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This Month In International Trade - September 2011

September 30, 2011

Top Five Trade Developments

1) Landmark EU Court Ruling Annuls Anti-Dumping Measures For Lack of Injury Causation

In a landmark decision concerning the methodology used to establish injury causation in EU trade remedy investigations, the EU's General Court annulled anti-dumping measures that had been imposed on EU imports of bed linen from Pakistan since 2003. In Case T-199/04, the Court accepted the arguments brought on behalf of the largest Pakistani exporting producer of cotton-type bed linen, Gul Ahmed Textile Mills Ltd., by the head of Crowell & Moring's EU international trade practice, Laurent Ruessmann.

The General Court annulled Regulation (EC) No 397/2004 as far as Gul Ahmed is concerned on the grounds of a failure to establish properly a causal link between the imports subject to the investigation and injury suffered by the EU industry. More specifically, the General Court agreed with Gul Ahmed that the Council made an error of law by failing to examine whether the abolition of previous anti-dumping duties on bed linen imports from Pakistan, and the implementation of tariff preferences in favour of Pakistan at the start of 2002, had the effect of breaking any causal link between injury suffered by the EU industry and the imports from Pakistan.

The failure of the EU institutions to examine all 'known factors other than the dumped imports which at the same time are injuring the Community industry', in accordance with the Basic Anti-dumping Regulation, meant that the injurious effects of the targeted imports would not be correctly separated and distinguished from the injurious effects of those other known factors. As a result, the EU institutions could not conclude that the injury attributed to the targeted imports was actually caused by those imports, rather than by other factors, thus calling into question the basis for imposition of the anti-dumping measures.

Overall, the decision is remarkable as only the third time the EU courts have annulled trade remedy measures due to a failure to establish properly injury causation. In terms of substance, the ruling serves to highlight and clarify the obligations of the Community institutions to perform a concrete analysis of the nature and importance of factors known to be causing injury, and to separate the injurious effects of other known factors from the impact of the targeted imports.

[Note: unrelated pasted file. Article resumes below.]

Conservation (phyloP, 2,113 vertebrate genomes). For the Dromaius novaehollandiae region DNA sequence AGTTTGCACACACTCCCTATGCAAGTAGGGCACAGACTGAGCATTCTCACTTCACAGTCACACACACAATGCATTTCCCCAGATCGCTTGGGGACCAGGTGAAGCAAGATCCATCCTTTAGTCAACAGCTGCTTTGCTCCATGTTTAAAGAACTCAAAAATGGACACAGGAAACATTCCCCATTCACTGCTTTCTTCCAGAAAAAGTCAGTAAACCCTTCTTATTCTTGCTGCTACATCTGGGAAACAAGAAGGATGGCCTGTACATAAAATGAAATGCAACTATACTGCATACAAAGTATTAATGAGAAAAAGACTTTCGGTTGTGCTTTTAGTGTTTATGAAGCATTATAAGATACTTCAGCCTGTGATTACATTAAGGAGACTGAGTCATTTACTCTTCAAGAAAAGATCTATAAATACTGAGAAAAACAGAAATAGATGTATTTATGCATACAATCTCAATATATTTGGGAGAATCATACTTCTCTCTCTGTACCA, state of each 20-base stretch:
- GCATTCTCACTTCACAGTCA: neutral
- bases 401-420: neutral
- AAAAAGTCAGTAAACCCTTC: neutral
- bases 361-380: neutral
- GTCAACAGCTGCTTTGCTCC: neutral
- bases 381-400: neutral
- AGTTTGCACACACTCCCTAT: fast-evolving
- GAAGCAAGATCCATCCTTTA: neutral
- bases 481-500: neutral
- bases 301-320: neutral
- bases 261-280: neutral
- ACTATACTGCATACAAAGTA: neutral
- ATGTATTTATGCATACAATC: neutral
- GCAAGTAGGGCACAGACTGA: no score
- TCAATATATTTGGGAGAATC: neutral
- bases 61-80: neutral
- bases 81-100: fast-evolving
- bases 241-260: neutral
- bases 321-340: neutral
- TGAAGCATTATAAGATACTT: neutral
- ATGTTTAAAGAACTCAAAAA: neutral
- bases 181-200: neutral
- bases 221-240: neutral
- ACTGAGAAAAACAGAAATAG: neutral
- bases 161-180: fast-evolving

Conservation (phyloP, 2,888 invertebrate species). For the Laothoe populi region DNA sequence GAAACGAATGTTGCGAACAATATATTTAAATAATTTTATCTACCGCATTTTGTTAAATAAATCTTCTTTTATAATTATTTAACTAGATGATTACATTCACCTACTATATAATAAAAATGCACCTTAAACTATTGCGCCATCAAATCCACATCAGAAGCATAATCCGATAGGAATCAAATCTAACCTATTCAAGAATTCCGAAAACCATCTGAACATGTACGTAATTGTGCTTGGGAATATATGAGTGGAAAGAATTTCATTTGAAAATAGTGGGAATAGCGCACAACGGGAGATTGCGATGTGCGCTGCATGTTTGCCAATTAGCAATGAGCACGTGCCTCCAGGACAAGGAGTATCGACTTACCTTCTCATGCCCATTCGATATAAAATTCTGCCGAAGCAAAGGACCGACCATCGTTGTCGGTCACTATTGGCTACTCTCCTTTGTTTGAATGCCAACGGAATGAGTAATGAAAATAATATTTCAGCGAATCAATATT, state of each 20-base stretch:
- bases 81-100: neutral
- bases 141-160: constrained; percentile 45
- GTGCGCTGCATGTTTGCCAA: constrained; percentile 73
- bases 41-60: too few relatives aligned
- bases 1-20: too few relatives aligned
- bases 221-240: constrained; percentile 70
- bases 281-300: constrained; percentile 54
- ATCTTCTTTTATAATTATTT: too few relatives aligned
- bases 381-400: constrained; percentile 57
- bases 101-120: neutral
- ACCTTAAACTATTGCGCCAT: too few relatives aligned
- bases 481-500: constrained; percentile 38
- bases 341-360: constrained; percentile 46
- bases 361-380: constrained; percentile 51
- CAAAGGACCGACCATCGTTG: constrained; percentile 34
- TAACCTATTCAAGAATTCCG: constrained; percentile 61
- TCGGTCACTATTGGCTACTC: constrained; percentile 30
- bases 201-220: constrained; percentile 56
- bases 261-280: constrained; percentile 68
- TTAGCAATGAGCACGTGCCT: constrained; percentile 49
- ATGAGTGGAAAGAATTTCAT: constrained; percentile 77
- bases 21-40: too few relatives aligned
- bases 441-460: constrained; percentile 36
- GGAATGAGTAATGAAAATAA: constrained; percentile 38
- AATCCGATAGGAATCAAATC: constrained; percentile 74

2) CBP Seeks Comments on Transfer Pricing Adjustments

Customs and Border Protection (CBP) is seeking advance public comments regarding its proposed acceptability of transaction value when a transfer pricing policy results in post-importation adjustments between related parties, with certain requirements.CBP proposes to revoke Headquarters Ruling Letter (HRL) 547654 and modify other CBP decisions, to allow importers to use the transaction value appraisement in transactions between related parties when the post-importation transfer price is determined pursuant to a pre-existing transfer pricing policy also used by the importer in its corporate tax return filings with the I.R.S.. Importers with established transfer pricing policies involving related parties should send their pre-proposal comments, even if only to indicate support for CBP to issue the proposal, to CBP by October 22, 2011. Formal notice and comment through the Federal Register are expected to follow.

CBP’s notice is good news for multinational importers with intercompany pricing policies because the proposal indicates CBP’s willingness to accept transaction value in related party transactions when post-importation adjustments are made and also recognizes that certain downward adjustments can be declared, which can result in refunds of duties paid to the importer. However, the CBP notice is proposing that importers must enter into the CBP Reconciliation program to utilize transaction value for these post-importation adjustments.

3) OFAC Sanctions Update

In response to geopolitical changes in September, the Office of Foreign Assets Control (OFAC) issued several general licenses under both the Libya and the Syria sanctions, effectively removing most restrictions with respect to Libya, and authorizing the winding down of business with Syria.